Congrats, Dan!

 

July 23, 2012

Salon at The Cell this Tuesday!

The Irish American Writers & Artists’ popular Salon at The Cell will happen a bit later in the month that usual, this Tues., July 24, starting at 7 PM.  On tap, a reading from a novel in progress, a trial run of a scene from a play, an off beat video, a traditional Irish song…who knows?  You have to show up to find out at this FREE fun event.

To return to IAW&A website, click here: http://www.i-am-wa.org/

July 17, 2012

Alphie & Malachy McCourt Featured at Memoir Festival

August 10-12 in Rhinebeck NY

 

Omega’s third annual Memoir Festival brings together celebrated memoirists along with new and seasoned writers who have real stories to tell and the courage to turn them into art. This weekend event is a unique opportunity to steep yourself in an art form that is on the cutting edge of literature today.

This year’s program includes Andre Dubus III (House of Sand and Fog and Townie); Peter Birkenhead (Gonville), Melissa Coleman (This Life Is In Your Hands), and Linda St. John (Even Dogs Go Home to Die). They are joined by the inimitable McCourt brothers, Alphie and Malachy. The weekend is hosted by Fred Poole and Marta Szabo, directors of Authentic Writing.

Memoir, with its commitment to the artist’s own story and life, insists that writers take their own story seriously. It turns the writer inward to the true source of all art. This profound journey takes us from a story in our mind, where logic can prevail, to paper, where art and self-discovery take over and suddenly the outcome to any story is not so fixed.

This weekend you have time to explore and experiment with your own writing, as well as listen to and question some of the most outstanding memoirists in the nation. Through interactive writing workshops, discussions, readings, and the exhilarating chance to share your own work in public, you explore the art and craft of memoir in a beautiful and inspiring natural setting.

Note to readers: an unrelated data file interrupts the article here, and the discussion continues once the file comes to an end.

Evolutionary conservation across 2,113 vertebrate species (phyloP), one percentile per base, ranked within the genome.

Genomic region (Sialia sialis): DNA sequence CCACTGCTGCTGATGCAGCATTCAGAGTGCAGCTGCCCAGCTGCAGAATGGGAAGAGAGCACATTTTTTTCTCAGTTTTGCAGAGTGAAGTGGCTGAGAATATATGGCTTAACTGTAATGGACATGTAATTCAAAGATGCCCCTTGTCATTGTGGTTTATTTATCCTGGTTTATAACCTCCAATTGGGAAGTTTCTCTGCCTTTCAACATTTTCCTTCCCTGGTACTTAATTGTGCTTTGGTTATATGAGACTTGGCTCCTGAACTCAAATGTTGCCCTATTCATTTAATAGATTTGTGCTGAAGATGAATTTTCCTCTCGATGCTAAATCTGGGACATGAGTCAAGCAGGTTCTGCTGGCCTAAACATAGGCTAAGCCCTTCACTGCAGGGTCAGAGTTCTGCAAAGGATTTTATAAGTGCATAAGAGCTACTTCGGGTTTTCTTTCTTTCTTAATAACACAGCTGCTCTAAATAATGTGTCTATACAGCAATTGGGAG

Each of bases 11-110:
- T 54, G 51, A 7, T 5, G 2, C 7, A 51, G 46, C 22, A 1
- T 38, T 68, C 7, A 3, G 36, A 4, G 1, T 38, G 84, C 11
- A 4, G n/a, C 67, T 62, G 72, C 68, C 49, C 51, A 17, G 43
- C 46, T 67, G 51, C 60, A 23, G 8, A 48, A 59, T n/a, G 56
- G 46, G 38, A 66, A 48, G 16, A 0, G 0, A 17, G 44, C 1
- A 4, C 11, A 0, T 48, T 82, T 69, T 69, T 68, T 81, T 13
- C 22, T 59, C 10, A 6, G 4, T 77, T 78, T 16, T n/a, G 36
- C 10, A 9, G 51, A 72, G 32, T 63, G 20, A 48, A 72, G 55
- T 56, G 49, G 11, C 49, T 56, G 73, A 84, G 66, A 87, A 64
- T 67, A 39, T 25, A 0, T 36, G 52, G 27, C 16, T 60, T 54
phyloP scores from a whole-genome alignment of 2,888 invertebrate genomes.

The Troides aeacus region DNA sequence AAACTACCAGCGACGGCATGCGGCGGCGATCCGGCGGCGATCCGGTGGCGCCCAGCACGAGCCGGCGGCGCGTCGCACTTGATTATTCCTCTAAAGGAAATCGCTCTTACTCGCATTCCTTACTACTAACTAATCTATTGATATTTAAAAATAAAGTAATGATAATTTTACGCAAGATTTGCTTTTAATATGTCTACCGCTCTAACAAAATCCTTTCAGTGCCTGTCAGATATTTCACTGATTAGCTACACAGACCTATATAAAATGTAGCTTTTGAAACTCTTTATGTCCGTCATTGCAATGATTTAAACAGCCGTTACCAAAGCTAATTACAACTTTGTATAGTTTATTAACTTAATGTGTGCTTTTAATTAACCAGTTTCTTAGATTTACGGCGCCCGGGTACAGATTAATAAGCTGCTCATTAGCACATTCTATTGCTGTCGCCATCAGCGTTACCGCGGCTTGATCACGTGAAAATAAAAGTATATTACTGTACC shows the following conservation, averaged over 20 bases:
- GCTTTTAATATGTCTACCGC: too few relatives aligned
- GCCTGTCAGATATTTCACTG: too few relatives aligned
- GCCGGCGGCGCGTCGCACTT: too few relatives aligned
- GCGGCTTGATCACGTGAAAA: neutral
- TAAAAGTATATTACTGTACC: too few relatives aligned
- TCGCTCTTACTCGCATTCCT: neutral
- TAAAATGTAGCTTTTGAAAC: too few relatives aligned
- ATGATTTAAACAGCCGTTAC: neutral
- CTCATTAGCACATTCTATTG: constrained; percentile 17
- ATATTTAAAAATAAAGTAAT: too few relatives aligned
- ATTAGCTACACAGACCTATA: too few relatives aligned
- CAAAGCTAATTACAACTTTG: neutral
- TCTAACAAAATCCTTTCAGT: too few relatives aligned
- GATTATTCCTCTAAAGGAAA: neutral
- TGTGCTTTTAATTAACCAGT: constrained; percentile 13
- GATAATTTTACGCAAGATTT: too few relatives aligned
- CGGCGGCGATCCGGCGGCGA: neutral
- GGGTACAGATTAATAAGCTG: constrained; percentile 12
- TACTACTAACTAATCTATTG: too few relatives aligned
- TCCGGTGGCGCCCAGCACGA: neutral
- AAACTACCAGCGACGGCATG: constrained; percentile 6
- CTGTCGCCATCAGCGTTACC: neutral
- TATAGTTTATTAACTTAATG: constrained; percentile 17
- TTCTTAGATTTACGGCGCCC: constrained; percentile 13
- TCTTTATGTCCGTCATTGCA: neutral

For More information, go to: http://www.eomega.org/workshops/omega-memoir-festival/?source=ePromo.OM.FM#-workshop-description-block

July 7, 2012

Cool & Convivial July Salon at Bar Thalia

Day after the big holiday,  sweltering summer night and a shift in date for the Salon, and still they came…new members too! 
It was a wonderful night at last night’s Irish American Writers & Aritsts’ salon at the Thalia Cafe. Best selling author and new member Jeanine Cummins joined us and mentioned she plans to read from her novel in progress at The Cell on July 17th.  Singer-songwriter Tara O’Grady closed the eveing with a song she wrote called “Goodnight Nora,” off her second album, Good Things Come to Those Who Wait.  And photographer Cat Dwyer photos capture the relaxed and convivial atmosphere of Thursday’s salon. 
Mary Gannon began the evening presenting a creative non-fiction piece on a Memorial Day visit to New York’s Tenement museum.  A poignant tribute to 19th century Irish immigrants and their plight, combined with a reflection on her own immigrant childhood.  Mary announced that she plans an essay collection on immigrants, both past and present.
John Kearns read an excerpt from Worlds, his novel in progress about four generations of the Logan family. In the excerpt, Janey Logan, nee Dougherty, reminisces about the night in the late 1950s on which she met James Logan, the man she would later marry, at a traditional Irish music session in West Philadelphia. John announced that his poem, “Transmigration of Soul,” appears in the current issue of the North American Review, published July 1st. 
Jim Rodgers returned and read an excerpt from his novel, Long Night’s End. Johnny Gunn, having been thrown out of his home for his drinking and now living in a flophouse on the Lower East Side, is confronted by his wife Rose about his affair with Molly Farrell– an affair all the more evident as Molly is eight months pregnant. After hearing the truth, Rose, with her heart broken and her Irish up, leaves Johnny to his drinking, his demons, and his continuing spiral into his own private hell. Jim assures us that there will be redemption for Johnny, but where it will come from is anybody’s guess. Terrific writing.